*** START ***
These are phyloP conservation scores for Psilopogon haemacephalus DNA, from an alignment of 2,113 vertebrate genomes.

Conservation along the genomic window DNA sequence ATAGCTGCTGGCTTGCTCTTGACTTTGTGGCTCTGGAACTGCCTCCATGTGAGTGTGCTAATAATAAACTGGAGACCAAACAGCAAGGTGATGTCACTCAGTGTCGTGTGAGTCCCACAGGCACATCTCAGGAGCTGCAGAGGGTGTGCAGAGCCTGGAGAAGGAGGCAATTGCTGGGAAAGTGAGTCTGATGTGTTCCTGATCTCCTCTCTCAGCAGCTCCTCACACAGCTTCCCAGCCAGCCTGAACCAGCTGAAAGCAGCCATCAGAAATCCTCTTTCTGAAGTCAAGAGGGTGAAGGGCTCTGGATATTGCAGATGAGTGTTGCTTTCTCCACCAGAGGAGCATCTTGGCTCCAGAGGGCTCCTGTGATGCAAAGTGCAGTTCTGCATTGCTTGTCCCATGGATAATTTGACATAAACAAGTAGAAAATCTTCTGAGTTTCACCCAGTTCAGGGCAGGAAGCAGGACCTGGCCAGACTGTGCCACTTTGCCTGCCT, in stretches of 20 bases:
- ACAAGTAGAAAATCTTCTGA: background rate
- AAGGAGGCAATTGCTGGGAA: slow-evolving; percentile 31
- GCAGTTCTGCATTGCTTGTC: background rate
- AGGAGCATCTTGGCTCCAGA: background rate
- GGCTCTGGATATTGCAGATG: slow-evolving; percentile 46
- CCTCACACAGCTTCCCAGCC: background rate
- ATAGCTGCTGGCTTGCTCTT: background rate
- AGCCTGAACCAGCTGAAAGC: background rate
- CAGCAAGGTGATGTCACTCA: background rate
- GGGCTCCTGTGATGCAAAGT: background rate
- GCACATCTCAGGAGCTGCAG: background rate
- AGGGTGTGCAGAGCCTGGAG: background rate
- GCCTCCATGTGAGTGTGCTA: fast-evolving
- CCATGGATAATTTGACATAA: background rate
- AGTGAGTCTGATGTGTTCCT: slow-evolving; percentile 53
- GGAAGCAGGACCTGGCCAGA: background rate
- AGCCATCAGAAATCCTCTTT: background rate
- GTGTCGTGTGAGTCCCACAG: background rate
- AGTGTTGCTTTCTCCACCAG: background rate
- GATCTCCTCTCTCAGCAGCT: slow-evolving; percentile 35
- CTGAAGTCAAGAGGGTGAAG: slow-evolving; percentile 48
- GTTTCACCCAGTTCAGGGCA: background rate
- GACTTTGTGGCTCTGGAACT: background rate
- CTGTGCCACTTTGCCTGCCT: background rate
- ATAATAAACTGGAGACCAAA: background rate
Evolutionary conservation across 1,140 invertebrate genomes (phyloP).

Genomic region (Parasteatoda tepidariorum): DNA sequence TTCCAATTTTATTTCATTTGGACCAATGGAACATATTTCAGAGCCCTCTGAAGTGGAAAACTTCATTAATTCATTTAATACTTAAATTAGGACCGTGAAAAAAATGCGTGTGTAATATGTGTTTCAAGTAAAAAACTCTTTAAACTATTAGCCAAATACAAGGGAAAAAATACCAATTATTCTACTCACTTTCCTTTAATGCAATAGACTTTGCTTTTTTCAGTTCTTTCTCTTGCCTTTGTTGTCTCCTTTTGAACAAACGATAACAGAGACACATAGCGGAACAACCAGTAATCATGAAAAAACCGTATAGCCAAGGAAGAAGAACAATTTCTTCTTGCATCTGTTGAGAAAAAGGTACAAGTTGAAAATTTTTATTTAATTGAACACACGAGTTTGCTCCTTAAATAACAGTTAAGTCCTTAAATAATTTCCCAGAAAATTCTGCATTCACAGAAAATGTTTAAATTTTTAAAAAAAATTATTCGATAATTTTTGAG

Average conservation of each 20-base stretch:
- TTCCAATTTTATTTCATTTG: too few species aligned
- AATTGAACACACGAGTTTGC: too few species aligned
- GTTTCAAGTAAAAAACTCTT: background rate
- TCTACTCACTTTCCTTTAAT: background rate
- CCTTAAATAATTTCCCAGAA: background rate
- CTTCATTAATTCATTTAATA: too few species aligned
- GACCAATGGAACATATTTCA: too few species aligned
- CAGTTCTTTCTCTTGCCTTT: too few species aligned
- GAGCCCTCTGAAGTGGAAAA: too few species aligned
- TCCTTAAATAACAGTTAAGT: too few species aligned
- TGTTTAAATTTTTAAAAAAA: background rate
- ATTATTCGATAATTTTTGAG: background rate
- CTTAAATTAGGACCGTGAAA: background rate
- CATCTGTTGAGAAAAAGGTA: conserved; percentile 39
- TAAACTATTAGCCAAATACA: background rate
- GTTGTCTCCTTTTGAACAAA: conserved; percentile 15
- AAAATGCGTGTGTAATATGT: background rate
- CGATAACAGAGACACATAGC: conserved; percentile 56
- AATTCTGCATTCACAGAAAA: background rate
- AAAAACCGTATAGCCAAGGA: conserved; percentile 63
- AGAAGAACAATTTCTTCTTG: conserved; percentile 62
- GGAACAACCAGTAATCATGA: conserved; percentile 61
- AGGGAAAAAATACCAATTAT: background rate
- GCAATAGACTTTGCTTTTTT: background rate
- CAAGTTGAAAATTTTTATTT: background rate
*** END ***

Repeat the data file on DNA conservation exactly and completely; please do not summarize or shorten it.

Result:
These are phyloP conservation scores for Psilopogon haemacephalus DNA, from an alignment of 2,113 vertebrate genomes.

Conservation along the genomic window DNA sequence ATAGCTGCTGGCTTGCTCTTGACTTTGTGGCTCTGGAACTGCCTCCATGTGAGTGTGCTAATAATAAACTGGAGACCAAACAGCAAGGTGATGTCACTCAGTGTCGTGTGAGTCCCACAGGCACATCTCAGGAGCTGCAGAGGGTGTGCAGAGCCTGGAGAAGGAGGCAATTGCTGGGAAAGTGAGTCTGATGTGTTCCTGATCTCCTCTCTCAGCAGCTCCTCACACAGCTTCCCAGCCAGCCTGAACCAGCTGAAAGCAGCCATCAGAAATCCTCTTTCTGAAGTCAAGAGGGTGAAGGGCTCTGGATATTGCAGATGAGTGTTGCTTTCTCCACCAGAGGAGCATCTTGGCTCCAGAGGGCTCCTGTGATGCAAAGTGCAGTTCTGCATTGCTTGTCCCATGGATAATTTGACATAAACAAGTAGAAAATCTTCTGAGTTTCACCCAGTTCAGGGCAGGAAGCAGGACCTGGCCAGACTGTGCCACTTTGCCTGCCT, in stretches of 20 bases:
- ACAAGTAGAAAATCTTCTGA: background rate
- AAGGAGGCAATTGCTGGGAA: slow-evolving; percentile 31
- GCAGTTCTGCATTGCTTGTC: background rate
- AGGAGCATCTTGGCTCCAGA: background rate
- GGCTCTGGATATTGCAGATG: slow-evolving; percentile 46
- CCTCACACAGCTTCCCAGCC: background rate
- ATAGCTGCTGGCTTGCTCTT: background rate
- AGCCTGAACCAGCTGAAAGC: background rate
- CAGCAAGGTGATGTCACTCA: background rate
- GGGCTCCTGTGATGCAAAGT: background rate
- GCACATCTCAGGAGCTGCAG: background rate
- AGGGTGTGCAGAGCCTGGAG: background rate
- GCCTCCATGTGAGTGTGCTA: fast-evolving
- CCATGGATAATTTGACATAA: background rate
- AGTGAGTCTGATGTGTTCCT: slow-evolving; percentile 53
- GGAAGCAGGACCTGGCCAGA: background rate
- AGCCATCAGAAATCCTCTTT: background rate
- GTGTCGTGTGAGTCCCACAG: background rate
- AGTGTTGCTTTCTCCACCAG: background rate
- GATCTCCTCTCTCAGCAGCT: slow-evolving; percentile 35
- CTGAAGTCAAGAGGGTGAAG: slow-evolving; percentile 48
- GTTTCACCCAGTTCAGGGCA: background rate
- GACTTTGTGGCTCTGGAACT: background rate
- CTGTGCCACTTTGCCTGCCT: background rate
- ATAATAAACTGGAGACCAAA: background rate
Evolutionary conservation across 1,140 invertebrate genomes (phyloP).

Genomic region (Parasteatoda tepidariorum): DNA sequence TTCCAATTTTATTTCATTTGGACCAATGGAACATATTTCAGAGCCCTCTGAAGTGGAAAACTTCATTAATTCATTTAATACTTAAATTAGGACCGTGAAAAAAATGCGTGTGTAATATGTGTTTCAAGTAAAAAACTCTTTAAACTATTAGCCAAATACAAGGGAAAAAATACCAATTATTCTACTCACTTTCCTTTAATGCAATAGACTTTGCTTTTTTCAGTTCTTTCTCTTGCCTTTGTTGTCTCCTTTTGAACAAACGATAACAGAGACACATAGCGGAACAACCAGTAATCATGAAAAAACCGTATAGCCAAGGAAGAAGAACAATTTCTTCTTGCATCTGTTGAGAAAAAGGTACAAGTTGAAAATTTTTATTTAATTGAACACACGAGTTTGCTCCTTAAATAACAGTTAAGTCCTTAAATAATTTCCCAGAAAATTCTGCATTCACAGAAAATGTTTAAATTTTTAAAAAAAATTATTCGATAATTTTTGAG

Average conservation of each 20-base stretch:
- TTCCAATTTTATTTCATTTG: too few species aligned
- AATTGAACACACGAGTTTGC: too few species aligned
- GTTTCAAGTAAAAAACTCTT: background rate
- TCTACTCACTTTCCTTTAAT: background rate
- CCTTAAATAATTTCCCAGAA: background rate
- CTTCATTAATTCATTTAATA: too few species aligned
- GACCAATGGAACATATTTCA: too few species aligned
- CAGTTCTTTCTCTTGCCTTT: too few species aligned
- GAGCCCTCTGAAGTGGAAAA: too few species aligned
- TCCTTAAATAACAGTTAAGT: too few species aligned
- TGTTTAAATTTTTAAAAAAA: background rate
- ATTATTCGATAATTTTTGAG: background rate
- CTTAAATTAGGACCGTGAAA: background rate
- CATCTGTTGAGAAAAAGGTA: conserved; percentile 39
- TAAACTATTAGCCAAATACA: background rate
- GTTGTCTCCTTTTGAACAAA: conserved; percentile 15
- AAAATGCGTGTGTAATATGT: background rate
- CGATAACAGAGACACATAGC: conserved; percentile 56
- AATTCTGCATTCACAGAAAA: background rate
- AAAAACCGTATAGCCAAGGA: conserved; percentile 63
- AGAAGAACAATTTCTTCTTG: conserved; percentile 62
- GGAACAACCAGTAATCATGA: conserved; percentile 61
- AGGGAAAAAATACCAATTAT: background rate
- GCAATAGACTTTGCTTTTTT: background rate
- CAAGTTGAAAATTTTTATTT: background rate